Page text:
Image courtesy of newyorker.com
By Leonard Blanc
Directed and co-written by Todd Philips, ‘Joker’ (2019) is a Drama/Thriller origin film about the classic DC comic supervillain. Starring Joaquin Phoenix as Arthur Fleck, a damaged, mentally-unwell man working at a company that supplies circus style clowns for children’s parties, to support himself and his seemingly invalid mother, Penny.
Set in 1981, the film takes place in Gotham city, a dark crime infested den of poverty and depravity where the weak and helpless are doomed to remain just that, and the rich and powerful look down on them with contempt. One of these weak, helpless people is Fleck. After a lifetime of submitting to the abusive figures in his world, Fleck snaps and begins a slow, homicidal decent into insanity, unknowingly taking half the city with him.
Phoenix’s Oscar worthy performance is the most captivating, unsettling part of the film. The way he contorts his emaciated, sometimes exposed frame, around on screen and cries out in pained laughter is frightening to witness.
Many of ‘Jokers’ themes are laid out for audiences to explore. One of them being mental health. Fleck isn’t just a flat comic book character who goes around murdering people because he’s inexplicably crazy, or some other gross oversimplification.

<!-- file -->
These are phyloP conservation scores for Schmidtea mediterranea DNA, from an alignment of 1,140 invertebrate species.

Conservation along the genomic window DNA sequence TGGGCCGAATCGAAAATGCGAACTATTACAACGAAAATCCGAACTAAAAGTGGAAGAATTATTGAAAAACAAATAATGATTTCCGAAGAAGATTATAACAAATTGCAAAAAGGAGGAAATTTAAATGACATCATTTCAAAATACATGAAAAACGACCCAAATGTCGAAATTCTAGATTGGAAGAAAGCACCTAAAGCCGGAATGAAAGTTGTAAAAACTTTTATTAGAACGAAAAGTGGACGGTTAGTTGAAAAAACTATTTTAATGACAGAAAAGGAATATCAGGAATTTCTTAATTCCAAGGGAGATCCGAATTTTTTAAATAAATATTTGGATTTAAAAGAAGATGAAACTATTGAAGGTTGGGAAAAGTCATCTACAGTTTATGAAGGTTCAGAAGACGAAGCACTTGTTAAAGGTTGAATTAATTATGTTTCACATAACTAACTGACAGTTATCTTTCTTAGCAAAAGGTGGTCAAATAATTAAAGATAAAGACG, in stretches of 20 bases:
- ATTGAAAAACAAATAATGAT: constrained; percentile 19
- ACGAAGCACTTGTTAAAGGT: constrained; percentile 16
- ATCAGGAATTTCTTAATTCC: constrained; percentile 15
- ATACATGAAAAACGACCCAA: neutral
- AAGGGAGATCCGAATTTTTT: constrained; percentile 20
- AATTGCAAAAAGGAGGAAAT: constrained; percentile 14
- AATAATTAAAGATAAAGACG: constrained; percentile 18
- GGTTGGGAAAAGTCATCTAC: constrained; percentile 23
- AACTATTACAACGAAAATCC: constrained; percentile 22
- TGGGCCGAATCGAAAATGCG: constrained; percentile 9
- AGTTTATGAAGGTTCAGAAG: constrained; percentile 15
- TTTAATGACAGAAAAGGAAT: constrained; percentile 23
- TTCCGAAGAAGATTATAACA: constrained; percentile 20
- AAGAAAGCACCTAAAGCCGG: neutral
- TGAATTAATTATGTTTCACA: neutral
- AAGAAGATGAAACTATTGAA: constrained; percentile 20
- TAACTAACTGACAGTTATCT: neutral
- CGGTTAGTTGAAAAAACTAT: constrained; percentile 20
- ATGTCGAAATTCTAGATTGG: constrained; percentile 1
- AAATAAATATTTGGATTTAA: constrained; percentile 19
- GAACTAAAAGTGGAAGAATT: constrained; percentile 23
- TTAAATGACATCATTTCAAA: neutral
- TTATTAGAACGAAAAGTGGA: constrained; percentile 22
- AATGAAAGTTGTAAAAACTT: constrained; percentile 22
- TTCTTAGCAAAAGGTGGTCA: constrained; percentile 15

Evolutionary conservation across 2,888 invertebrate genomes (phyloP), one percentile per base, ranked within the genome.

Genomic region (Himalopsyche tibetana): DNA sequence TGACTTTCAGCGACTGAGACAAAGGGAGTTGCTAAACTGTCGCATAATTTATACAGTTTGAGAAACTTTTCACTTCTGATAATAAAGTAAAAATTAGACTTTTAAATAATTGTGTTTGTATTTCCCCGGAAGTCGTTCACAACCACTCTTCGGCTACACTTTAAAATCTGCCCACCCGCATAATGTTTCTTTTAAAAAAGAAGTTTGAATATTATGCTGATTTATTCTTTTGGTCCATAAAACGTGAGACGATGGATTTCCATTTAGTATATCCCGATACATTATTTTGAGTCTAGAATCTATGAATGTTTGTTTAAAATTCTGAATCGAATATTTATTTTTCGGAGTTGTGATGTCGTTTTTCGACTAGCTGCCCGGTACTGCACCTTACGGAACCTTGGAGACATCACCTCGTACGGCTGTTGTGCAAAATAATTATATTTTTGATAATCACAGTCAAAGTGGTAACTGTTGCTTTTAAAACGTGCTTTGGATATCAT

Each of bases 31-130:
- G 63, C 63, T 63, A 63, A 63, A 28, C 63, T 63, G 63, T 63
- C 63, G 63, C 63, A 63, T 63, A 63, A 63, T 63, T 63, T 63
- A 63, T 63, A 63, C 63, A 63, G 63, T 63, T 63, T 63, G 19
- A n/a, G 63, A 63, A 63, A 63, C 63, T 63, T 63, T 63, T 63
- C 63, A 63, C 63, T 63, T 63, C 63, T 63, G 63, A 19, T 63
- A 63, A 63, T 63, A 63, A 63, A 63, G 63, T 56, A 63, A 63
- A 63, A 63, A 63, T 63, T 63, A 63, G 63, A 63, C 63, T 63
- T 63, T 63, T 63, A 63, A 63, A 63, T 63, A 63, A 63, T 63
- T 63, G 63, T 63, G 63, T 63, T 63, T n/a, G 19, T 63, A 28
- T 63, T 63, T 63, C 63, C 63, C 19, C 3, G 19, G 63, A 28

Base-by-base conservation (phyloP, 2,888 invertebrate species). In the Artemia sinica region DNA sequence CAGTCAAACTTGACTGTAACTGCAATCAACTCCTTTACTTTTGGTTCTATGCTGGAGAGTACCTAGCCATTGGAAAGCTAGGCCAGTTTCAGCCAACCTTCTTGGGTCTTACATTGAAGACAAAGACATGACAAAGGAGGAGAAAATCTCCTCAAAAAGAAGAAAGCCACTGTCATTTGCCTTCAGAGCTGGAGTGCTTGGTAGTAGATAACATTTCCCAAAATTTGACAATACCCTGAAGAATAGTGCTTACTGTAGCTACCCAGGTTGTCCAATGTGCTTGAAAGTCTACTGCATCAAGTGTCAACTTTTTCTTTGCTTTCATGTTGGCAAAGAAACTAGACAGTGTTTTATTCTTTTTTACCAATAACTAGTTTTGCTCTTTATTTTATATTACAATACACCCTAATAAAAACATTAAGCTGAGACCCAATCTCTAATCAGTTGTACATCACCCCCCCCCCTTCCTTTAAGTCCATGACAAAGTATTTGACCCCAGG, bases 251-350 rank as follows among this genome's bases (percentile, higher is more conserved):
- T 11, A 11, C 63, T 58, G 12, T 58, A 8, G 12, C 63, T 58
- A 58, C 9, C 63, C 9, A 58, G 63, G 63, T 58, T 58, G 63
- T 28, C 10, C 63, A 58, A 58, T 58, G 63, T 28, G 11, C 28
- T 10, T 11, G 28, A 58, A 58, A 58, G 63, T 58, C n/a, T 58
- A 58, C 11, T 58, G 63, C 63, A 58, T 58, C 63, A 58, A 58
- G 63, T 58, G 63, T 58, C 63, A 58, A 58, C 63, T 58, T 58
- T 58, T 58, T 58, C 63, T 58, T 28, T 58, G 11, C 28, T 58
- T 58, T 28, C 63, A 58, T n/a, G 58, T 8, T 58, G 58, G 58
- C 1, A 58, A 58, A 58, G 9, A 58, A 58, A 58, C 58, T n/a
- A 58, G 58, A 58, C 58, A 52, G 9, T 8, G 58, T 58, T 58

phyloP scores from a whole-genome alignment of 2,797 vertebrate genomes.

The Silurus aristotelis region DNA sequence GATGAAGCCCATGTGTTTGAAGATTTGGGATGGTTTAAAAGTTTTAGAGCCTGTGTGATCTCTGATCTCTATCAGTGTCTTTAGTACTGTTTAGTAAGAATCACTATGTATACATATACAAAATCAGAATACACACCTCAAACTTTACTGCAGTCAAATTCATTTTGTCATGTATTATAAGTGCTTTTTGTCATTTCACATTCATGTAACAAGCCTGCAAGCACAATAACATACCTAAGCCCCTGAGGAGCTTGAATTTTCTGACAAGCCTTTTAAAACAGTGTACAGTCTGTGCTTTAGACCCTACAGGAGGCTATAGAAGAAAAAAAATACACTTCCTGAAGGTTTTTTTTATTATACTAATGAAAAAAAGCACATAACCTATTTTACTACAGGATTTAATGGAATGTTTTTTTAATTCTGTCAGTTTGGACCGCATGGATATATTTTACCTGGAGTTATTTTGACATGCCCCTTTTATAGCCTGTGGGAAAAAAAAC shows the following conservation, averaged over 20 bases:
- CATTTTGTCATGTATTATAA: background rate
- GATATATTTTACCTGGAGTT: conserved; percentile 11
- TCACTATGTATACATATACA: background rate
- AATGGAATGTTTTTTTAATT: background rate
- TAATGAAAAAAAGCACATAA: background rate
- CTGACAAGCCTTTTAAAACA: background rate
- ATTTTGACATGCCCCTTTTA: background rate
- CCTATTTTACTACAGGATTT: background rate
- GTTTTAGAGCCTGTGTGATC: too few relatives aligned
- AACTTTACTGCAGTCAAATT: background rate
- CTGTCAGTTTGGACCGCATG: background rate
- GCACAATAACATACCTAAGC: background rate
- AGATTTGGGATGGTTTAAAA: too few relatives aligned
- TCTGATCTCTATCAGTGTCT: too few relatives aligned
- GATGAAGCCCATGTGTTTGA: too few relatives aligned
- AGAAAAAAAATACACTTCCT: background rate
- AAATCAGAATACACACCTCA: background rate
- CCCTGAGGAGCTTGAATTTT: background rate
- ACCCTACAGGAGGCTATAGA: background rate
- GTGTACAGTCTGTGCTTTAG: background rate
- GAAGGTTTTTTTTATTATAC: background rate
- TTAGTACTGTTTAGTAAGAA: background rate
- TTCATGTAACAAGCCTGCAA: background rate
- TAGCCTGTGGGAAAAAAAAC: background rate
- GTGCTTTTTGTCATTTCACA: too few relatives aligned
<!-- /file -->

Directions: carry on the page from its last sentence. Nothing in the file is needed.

He is fully aware of his mental illness and takes every measure possible to try and get better. Despite this, his efforts are wholly in vein, to the dismay of viewers.
This struggle to take control of one’s own mental wellbeing while experiencing a decline in resources and stranded in poverty, in a world that doesn’t seem worth the effort, is a common problem among the callous citizens of Gotham, and those of us in the real world.
Philips explores themes of classism in the film. There is a clear division between the poorest of the poor, like Fleck, and the ultra-rich represented by Thomas Wayne, a businessman and up and coming political candidate.
While Fleck is meant to represent a person of common experiences, Wayne’s character is not unlike any number of rich and powerful politicians that publicly and privately look down on the people they’re meant to be representing.
‘Joker’ is at times hard to watch. The film depicts realistic bouts of deranged, disturbing behavior that for some will hit painfully close to home, while leaving all viewers in a constant state of unease for the film’s entire two-hour runtime.
But that’s okay, because that’s exactly what Philips was trying to accomplish. ‘Joker’ is not a comic book film where the protagonist saves the day, and everything is neatly wrapped up in the denouement. ‘Joker’ is the retelling of a character we’ve seen a thousand times, now with more depth and meaning to his psychotic behavior than ever before.